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Unbundling of Mass Communication is in the interest of scholarship, national development

By Kabir Alabi Garba
09 March 2019   |   3:42 am
Professor Ralph Afolabi Akinfeleye bestrides Nigeria’s journalism and communication sphere like a colossus. His impact is indelible both in the classroom and newsroom. An unrepentant apostle of communication for development as well as an advocate of accountable media that is alive to its responsibility of monitoring governance, Akinfeleye, for decades, has remained the iconic bridge…

Professor Ralph Afolabi Akinfeleye

Professor Ralph Afolabi Akinfeleye bestrides Nigeria’s journalism and communication sphere like a colossus. His impact is indelible both in the classroom and newsroom. An unrepentant apostle of communication for development as well as an advocate of accountable media that is alive to its responsibility of monitoring governance, Akinfeleye, for decades, has remained the iconic bridge between the town and gown, deploying his erudition and expertise to build a formidable communication industry for Nigeria.

This is reflected in the latest effort, in partnership with like-minds across the Ivory Towers in Nigeria, to unbundle Mass Communication studies in the Nigerian universities. The exercise, he insists, “is in the interest of promoting scholarship and national development.”

In this interface with The Guardian, Akinfeleye speaks on this process and other issues including the on-going 2019 General Elections as well as the merit award he bagged recently from the United States Government Exchange Alumni Association in Nigeria in appreciation of his outstanding leadership in promoting good and effective journalism.

What motivated the efforts to split the study of mass communication into different disciplines?
In the past two years, all the eggheads have been engaged in developing curriculum that is relevant and about four weeks ago, we had an interface with the Executive Secretary of the National Universities Commission (NUC).

Our presentation is an aggregation of the views of university lecturers, 76 altogether. We worked on the document that was presented for two years.

It is a draft proposal to revise undergraduate programmes being offered for the award of the first degree in communication and media studies in the country.

The effort was supported by a grant given by Mc Arthur Foundation and coordinated by Bayero University, Kano (BUK) under the chairmanship of Prof Umar Pate.

The exercise also involved the industry practitioners, regulators such as NUC, National Broadcasting Commission (NBC), Nigerian Press Council (NPC), Advertising Practitioners Council of Nigeria (APCON), Nigerian Institute of Public Relations (NIPR), Nigerian Communication Commission NCC and others including Nigerian Institute of Journalism (NIJ).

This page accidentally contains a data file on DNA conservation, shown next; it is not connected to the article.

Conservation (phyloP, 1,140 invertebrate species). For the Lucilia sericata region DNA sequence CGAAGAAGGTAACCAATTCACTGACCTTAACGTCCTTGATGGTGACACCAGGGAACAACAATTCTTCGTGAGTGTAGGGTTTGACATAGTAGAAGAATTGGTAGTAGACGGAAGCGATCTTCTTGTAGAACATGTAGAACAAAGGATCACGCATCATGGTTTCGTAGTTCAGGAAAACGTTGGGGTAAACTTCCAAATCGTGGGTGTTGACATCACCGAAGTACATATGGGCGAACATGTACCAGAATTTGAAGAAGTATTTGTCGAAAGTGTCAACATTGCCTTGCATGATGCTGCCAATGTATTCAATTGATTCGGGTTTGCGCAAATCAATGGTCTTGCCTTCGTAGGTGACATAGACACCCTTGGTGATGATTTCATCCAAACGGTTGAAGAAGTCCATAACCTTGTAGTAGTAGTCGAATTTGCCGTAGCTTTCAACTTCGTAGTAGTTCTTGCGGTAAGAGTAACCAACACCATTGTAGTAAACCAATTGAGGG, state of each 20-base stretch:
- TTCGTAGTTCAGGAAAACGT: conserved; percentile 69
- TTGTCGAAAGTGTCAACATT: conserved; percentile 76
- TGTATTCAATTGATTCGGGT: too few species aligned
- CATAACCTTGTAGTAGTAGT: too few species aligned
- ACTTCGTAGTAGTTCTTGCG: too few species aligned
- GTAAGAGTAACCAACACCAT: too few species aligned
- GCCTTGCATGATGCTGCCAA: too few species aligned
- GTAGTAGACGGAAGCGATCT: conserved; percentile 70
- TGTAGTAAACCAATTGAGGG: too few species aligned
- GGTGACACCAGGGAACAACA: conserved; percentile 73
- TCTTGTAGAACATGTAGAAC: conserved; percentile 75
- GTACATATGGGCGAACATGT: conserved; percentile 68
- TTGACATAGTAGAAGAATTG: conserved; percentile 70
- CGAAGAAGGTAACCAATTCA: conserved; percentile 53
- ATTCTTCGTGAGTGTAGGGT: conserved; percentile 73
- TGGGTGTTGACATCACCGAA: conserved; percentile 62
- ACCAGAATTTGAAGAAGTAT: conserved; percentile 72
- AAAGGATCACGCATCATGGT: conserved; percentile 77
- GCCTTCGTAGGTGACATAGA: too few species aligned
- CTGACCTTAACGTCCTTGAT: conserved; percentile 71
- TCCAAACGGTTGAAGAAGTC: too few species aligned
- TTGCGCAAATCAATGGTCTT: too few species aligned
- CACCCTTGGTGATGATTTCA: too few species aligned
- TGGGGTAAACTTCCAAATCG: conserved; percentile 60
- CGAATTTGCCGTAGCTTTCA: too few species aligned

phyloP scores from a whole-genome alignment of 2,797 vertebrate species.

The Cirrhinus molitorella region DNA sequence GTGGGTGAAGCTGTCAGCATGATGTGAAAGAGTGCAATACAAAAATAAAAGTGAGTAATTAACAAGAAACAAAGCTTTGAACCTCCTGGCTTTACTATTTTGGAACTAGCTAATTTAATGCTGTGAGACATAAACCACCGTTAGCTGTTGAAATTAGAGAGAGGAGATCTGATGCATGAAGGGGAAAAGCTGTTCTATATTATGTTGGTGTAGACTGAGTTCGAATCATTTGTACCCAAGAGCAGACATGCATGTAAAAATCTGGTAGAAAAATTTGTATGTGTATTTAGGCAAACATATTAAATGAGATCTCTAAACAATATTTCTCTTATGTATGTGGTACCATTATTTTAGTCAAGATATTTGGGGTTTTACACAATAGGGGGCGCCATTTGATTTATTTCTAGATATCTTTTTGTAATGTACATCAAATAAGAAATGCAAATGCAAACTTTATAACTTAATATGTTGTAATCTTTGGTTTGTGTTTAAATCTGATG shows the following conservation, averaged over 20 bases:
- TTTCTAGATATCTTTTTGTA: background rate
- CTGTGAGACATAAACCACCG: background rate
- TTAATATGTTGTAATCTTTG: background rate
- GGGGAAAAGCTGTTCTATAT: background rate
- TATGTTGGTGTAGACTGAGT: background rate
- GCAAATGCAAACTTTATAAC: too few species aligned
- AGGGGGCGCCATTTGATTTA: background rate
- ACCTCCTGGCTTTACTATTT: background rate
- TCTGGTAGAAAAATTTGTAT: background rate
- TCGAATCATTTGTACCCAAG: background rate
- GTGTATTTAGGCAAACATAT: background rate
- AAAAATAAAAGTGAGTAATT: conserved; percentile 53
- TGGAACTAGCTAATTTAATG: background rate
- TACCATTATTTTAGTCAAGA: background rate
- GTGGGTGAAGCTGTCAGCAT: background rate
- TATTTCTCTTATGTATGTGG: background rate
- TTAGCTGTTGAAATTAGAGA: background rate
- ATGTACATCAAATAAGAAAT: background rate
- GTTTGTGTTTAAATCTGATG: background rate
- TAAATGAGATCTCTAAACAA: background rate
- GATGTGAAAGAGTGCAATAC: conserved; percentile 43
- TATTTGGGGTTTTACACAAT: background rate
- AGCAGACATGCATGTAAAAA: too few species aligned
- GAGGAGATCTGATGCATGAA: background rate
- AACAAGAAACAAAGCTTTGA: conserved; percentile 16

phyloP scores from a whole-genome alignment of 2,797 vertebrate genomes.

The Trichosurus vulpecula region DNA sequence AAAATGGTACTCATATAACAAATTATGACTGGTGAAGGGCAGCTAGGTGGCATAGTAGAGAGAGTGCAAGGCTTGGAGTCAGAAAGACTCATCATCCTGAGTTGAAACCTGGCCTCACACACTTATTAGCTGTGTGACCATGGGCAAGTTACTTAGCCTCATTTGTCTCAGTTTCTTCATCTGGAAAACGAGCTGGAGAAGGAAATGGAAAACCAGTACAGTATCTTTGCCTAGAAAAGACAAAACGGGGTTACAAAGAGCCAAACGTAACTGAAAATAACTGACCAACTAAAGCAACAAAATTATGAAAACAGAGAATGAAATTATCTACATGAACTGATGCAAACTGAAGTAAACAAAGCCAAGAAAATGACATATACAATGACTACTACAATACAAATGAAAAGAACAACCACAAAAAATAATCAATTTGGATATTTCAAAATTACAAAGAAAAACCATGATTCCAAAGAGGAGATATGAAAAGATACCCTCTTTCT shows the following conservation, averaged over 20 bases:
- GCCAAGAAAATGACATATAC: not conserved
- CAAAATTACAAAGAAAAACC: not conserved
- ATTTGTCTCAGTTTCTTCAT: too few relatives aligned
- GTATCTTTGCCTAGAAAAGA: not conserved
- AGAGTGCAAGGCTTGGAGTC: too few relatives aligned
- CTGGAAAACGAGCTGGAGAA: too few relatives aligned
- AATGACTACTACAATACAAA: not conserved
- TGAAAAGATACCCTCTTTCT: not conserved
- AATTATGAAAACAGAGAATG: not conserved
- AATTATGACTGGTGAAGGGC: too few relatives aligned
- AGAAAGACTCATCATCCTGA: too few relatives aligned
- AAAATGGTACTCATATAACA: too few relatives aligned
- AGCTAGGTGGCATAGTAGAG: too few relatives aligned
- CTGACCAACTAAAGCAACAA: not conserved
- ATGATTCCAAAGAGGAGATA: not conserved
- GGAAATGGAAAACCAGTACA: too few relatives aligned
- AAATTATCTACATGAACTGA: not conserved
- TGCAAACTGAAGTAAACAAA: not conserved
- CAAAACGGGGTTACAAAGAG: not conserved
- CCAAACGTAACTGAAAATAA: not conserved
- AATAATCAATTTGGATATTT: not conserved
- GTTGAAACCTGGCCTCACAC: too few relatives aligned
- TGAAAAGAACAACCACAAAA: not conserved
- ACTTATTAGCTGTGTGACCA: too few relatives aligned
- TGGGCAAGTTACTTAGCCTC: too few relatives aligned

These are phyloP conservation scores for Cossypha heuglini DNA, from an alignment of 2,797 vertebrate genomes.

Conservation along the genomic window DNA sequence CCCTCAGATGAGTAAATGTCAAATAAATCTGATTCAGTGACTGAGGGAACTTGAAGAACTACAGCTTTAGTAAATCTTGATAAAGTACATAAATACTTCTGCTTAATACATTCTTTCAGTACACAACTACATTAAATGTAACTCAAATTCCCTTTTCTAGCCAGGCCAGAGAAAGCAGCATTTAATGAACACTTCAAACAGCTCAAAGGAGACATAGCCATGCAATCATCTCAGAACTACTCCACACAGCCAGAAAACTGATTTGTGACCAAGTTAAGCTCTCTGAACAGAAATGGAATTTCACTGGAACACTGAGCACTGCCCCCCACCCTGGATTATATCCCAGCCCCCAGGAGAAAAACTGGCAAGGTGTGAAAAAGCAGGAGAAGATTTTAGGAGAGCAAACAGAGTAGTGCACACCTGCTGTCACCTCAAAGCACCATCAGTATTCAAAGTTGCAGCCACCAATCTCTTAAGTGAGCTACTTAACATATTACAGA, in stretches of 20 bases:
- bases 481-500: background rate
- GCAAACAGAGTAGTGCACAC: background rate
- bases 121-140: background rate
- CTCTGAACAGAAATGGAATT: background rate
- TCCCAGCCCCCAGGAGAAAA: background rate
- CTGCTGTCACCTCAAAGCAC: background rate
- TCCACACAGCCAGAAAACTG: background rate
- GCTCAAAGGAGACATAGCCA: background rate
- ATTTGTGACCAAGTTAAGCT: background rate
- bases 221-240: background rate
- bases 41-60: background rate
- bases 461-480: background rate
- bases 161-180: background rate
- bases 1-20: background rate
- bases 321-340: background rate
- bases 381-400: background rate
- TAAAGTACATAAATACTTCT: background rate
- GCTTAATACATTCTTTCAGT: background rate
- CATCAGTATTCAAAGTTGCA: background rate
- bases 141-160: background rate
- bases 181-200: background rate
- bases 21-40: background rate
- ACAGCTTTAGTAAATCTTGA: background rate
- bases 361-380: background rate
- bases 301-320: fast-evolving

There were also professional groups such as Nigerian Guild of Editors, Nigeria Union of Journalists, Broadcasting Organisation of Nigeria (BON)… Proposed were seven courses, no university is obliged to start all the seven at once, but the proposal is to be approached with consideration for ways and means.

Two is the minimum you can start with. The seven independent degree-awarding departments which the proposed curriculum seeks to establish are: Journalism and Media Studies; Public Relations; Advertising; Broadcasting, Film and Multimedia Studies, Development Communication Studies as well as Information and Media Studies.

Before now, advertising and public relations were being taught together as PRAD, why the separation now?
Practitioners from the two fields were part the team, and each group canvassed and defended why the separation was desirable.

The combination, they argued, would not allow covering necessary aspects in each of the two fields. And the whole team agreed with them.

For the broadcasting, similar separation between Radio Broadcasting and TV Broadcasting could have happened, but broadcasters among us preferred the two being offered together.

However, it is important to observe that first degree in any of these seven disciplines, one should be able to work in any communication outlet whether print, broadcast or multimedia.

Another advantage is that a mass communication student from BUK who wants to transfer to UNILAG for instance, would be able to do so without loss of credits.

Similarly, a student from Nnamdi Azikwe University who wants to transfer to BUK would do so without any loss of credit.

The desire is to operate a seamless curriculum that is of international standard.

Hitherto, we had been having illogical inconsistence whereby some mass communication departments are in the Faculty of Social Sciences; some are in Faculty of Arts; some are management studies. The intention now is to streamline so that Mass Communication can stand alone.

The proposal is for a school/faculty/college of Communication Studies. In fact, here in UNILAG, we started as an institute of mass communication with appointment of a dean.

It was lack of consistence that the institute later became a department in the faculty of arts, so, the first set of the graduands got B.A. degree.

Later, it was moved to the faculty of Social Sciences that doesn’t speak our language! As a result, there was a heavy struggle to get out of the ‘unholy’ marriage even before Lagos State University created its School of Communication.

We were almost succeeding only for some uncivilized Deans who frustrated our efforts and we remain where we are till date as a department of Mass Communication.

At a point, UNILAG’s Faculty of Social Science became a faculty of social disorder and disharmony! But with efforts of the current Dean, Prof. Oni, the faculty is now regaining its lost glory.

Then, the disorderliness was severe as one department was already dead, another one under life-support, and the third one was under intensive care! The surviving ones then were Mass Communication and Geography.